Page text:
I think UK based people would be absolutely delighted to be paying 72p a litre for their fuel.

Yeah, 72p - I think that was sometime last millennium! IIRC it was briefly down in the high 80s a couple of years ago.

Jay200MPH
2008-Jun-11, 06:01 PM
I put 95 RON in the Lotus the other day at €1.49/L. That works out to $8.82 US per American gallon. 95 and 91 were the same price... Figure that out.

Diesel is running about €1.45/L. Not much different.

Worst I've ever seen was in Holland at €1.69. :eek: Seems like prices over there are consistently 20%-30% more than here.

- J

Nadme
2008-Jun-11, 06:02 PM
Google says that's $9 per US gallon for unleaded, and $10.19 for diesel. So yes - $5.33? Boo hoo.

Aw c'mon. :hand: We're not accustomed to paying these prices.

Your reaction would be the same if it'd been the equivalent of UNDER $1.50 per gallon for all of your life (38 years for me).

Who wants to spend more? Neither me nor you.

Parrothead
2008-Jun-11, 06:05 PM
Was up to $1.35 Cdn the other day, back down to $1.31/litre today. ETA: reg. unleaded

The Supreme Canuck
2008-Jun-11, 06:13 PM
Google says that's $9 per US gallon for unleaded, and $10.19 for diesel. So yes - $5.33? Boo hoo.

Here's the thing, though - North America is, on average, less dense and cooler than Europe. I can tell you for a fact that Canadians use the most fossil fuel in the world per capita. Why? It's bloody cold in the winter and we have a lot of land to drive over. I'm certain that the northern United States (not to mention Alaska) is in a similar situation. So, yes, per unit the price of petroleum products is lower in North America, but we need to use more so we don't freeze and so we can ship food in. And so, yeah, high oil prices hurt us just as much as you.

Nadme
2008-Jun-11, 06:38 PM
Here's the thing, though - North America is, on average, less dense and cooler than Europe. I can tell you for a fact that Canadians use the most fossil fuel in the world per capita. Why? It's bloody cold in the winter and we have a lot of land to drive over. I'm certain that the northern United States (not to mention Alaska) is in a similar situation.

Indeed!! :)

Unlike Scotland (a previous comment I addressed), which is the size of a postage stamp compared to the U.S., if I want to see relatives I must drive and/or fly at least 900 miles. That's my closest relative, mind you. Sister lives 1,050 miles away.

Also, many U.S. cities have lots of urban sprawl.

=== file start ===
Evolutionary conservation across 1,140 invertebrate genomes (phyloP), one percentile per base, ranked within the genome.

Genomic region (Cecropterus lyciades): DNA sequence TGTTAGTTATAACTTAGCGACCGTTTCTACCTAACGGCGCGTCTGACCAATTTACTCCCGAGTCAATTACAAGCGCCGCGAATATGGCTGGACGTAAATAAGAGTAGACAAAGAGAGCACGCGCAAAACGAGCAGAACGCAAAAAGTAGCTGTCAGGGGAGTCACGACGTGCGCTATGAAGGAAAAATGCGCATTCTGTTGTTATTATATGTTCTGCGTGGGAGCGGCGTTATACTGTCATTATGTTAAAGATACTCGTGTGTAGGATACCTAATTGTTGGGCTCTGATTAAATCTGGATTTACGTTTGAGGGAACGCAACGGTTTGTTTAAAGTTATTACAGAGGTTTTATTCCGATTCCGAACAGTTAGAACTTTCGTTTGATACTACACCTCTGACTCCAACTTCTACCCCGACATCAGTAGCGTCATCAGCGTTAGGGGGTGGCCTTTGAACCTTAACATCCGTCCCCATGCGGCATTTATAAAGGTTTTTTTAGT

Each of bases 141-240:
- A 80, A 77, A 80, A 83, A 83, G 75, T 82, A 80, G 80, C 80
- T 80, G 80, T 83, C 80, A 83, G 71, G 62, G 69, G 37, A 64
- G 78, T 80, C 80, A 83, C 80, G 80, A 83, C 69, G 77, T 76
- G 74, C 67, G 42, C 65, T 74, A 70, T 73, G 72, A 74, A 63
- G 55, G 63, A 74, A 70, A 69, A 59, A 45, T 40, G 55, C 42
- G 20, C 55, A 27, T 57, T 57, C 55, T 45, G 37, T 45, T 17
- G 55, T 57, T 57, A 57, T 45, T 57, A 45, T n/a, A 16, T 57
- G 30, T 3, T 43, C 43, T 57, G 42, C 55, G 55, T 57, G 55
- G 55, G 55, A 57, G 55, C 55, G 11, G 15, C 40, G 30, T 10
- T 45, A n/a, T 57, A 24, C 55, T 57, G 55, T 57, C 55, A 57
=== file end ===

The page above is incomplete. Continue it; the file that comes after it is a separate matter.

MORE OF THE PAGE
I live in the desert southwest; the nearest city next to mine is 45 miles away, the nearest town to the west is 60 miles.

So yeah...lots of things must be factored in here.

I drive an economy car and fortunately I have an in-home job, thank God!

Be grateful if you live in a TINY nation with your kin close by!

Manchurian Taikonaut
2008-Jun-11, 06:49 PM
I think UK based people would be absolutely delighted to be paying 72p a litre for their fuel.

Europe drive more fuel efficient cars, most UK people drive a car with good mileage. Try driving a big American Cadillac, Mercury Cougar or Chrysler Newport and see how far you get down the road before you're out of gas on those prices. There is a reason the US public are dumping the traditional American vehicle and buying fuel efficient cars

01101001
2008-Jun-11, 07:21 PM
Why? It's bloody cold in the winter and we have a lot of land to drive over.

And less high-density housing. As I've heard it, large, semi-cold US cities like New York, use less fuel per capita for heating because so many many people are packed into large buildings with low surface area per resident to let it escape. Huddle together, more, Canada!

Lianachan
2008-Jun-11, 07:59 PM
Tiny nation with my relatives close by indeed. Nonsense. 3 hour drive to my closest, the 1st on single track roads. I have to drive to get anywhere at all. No public transport options. At all. No option but oil for central heating. High oil prices hit me hard.

cosmocrazy
2008-Jun-11, 08:40 PM
I think UK based people would be absolutely delighted to be paying 72p a litre for their fuel.

Too right!!!!!!!!!!!! We are paying around £1.30 per litre on average, high cost road tax (depending on the size of the vehicle) and very high insurance premiums. I think the rest of Europe are paying high prices too. :( :(

cosmocrazy
2008-Jun-11, 08:51 PM
Indeed!! :)

Unlike Scotland (a previous comment I addressed), which is the size of a postage stamp compared to the U.S., if I want to see relatives I must drive and/or fly at least 900 miles. That's my closest relative, mind you. Sister lives 1,050 miles away.

Also, many U.S. cities have lots of urban sprawl.

I live in the desert southwest; the nearest city next to mine is 45 miles away, the nearest town to the west is 60 miles.

So yeah...lots of things must be factored in here.

I drive an economy car and fortunately I have an in-home job, thank God!

Be grateful if you live in a TINY nation with your kin close by!

Exactly why there is a greater reason for larger size countries to use more fuel efficient vehicles!!!! It makes no sense to use a "gas guzzler" to go large distances wasting valuable fossil fuels and causing greater damage to the environment!!!!

Kaptain K